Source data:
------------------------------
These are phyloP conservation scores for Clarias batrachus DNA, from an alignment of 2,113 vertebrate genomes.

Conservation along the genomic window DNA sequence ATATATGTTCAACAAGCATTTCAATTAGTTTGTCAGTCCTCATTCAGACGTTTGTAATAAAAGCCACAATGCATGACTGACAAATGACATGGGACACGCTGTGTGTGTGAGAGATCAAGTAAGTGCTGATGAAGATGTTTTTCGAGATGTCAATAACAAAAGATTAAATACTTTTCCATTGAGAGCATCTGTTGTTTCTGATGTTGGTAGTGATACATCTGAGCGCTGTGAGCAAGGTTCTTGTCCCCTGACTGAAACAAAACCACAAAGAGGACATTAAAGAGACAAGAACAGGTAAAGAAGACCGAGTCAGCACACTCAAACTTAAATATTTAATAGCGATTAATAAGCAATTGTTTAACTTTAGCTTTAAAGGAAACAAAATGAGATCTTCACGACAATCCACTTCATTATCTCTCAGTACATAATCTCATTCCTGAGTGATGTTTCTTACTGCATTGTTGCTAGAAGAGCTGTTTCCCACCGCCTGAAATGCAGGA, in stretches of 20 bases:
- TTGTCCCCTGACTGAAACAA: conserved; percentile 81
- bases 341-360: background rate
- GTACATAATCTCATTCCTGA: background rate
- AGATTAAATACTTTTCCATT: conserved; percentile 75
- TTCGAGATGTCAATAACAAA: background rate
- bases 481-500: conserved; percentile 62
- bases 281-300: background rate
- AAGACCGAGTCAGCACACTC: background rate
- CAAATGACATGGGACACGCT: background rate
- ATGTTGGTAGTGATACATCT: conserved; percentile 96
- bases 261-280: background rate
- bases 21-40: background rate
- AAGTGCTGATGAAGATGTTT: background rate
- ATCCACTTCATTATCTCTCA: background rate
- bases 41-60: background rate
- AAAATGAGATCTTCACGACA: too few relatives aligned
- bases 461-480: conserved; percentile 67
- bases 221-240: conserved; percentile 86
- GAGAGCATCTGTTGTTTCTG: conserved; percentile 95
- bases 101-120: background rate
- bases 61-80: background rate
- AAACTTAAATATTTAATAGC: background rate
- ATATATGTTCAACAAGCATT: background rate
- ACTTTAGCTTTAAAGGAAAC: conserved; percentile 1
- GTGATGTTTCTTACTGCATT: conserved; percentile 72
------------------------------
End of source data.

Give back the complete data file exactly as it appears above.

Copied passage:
These are phyloP conservation scores for Clarias batrachus DNA, from an alignment of 2,113 vertebrate genomes.

Conservation along the genomic window DNA sequence ATATATGTTCAACAAGCATTTCAATTAGTTTGTCAGTCCTCATTCAGACGTTTGTAATAAAAGCCACAATGCATGACTGACAAATGACATGGGACACGCTGTGTGTGTGAGAGATCAAGTAAGTGCTGATGAAGATGTTTTTCGAGATGTCAATAACAAAAGATTAAATACTTTTCCATTGAGAGCATCTGTTGTTTCTGATGTTGGTAGTGATACATCTGAGCGCTGTGAGCAAGGTTCTTGTCCCCTGACTGAAACAAAACCACAAAGAGGACATTAAAGAGACAAGAACAGGTAAAGAAGACCGAGTCAGCACACTCAAACTTAAATATTTAATAGCGATTAATAAGCAATTGTTTAACTTTAGCTTTAAAGGAAACAAAATGAGATCTTCACGACAATCCACTTCATTATCTCTCAGTACATAATCTCATTCCTGAGTGATGTTTCTTACTGCATTGTTGCTAGAAGAGCTGTTTCCCACCGCCTGAAATGCAGGA, in stretches of 20 bases:
- TTGTCCCCTGACTGAAACAA: conserved; percentile 81
- bases 341-360: background rate
- GTACATAATCTCATTCCTGA: background rate
- AGATTAAATACTTTTCCATT: conserved; percentile 75
- TTCGAGATGTCAATAACAAA: background rate
- bases 481-500: conserved; percentile 62
- bases 281-300: background rate
- AAGACCGAGTCAGCACACTC: background rate
- CAAATGACATGGGACACGCT: background rate
- ATGTTGGTAGTGATACATCT: conserved; percentile 96
- bases 261-280: background rate
- bases 21-40: background rate
- AAGTGCTGATGAAGATGTTT: background rate
- ATCCACTTCATTATCTCTCA: background rate
- bases 41-60: background rate
- AAAATGAGATCTTCACGACA: too few relatives aligned
- bases 461-480: conserved; percentile 67
- bases 221-240: conserved; percentile 86
- GAGAGCATCTGTTGTTTCTG: conserved; percentile 95
- bases 101-120: background rate
- bases 61-80: background rate
- AAACTTAAATATTTAATAGC: background rate
- ATATATGTTCAACAAGCATT: background rate
- ACTTTAGCTTTAAAGGAAAC: conserved; percentile 1
- GTGATGTTTCTTACTGCATT: conserved; percentile 72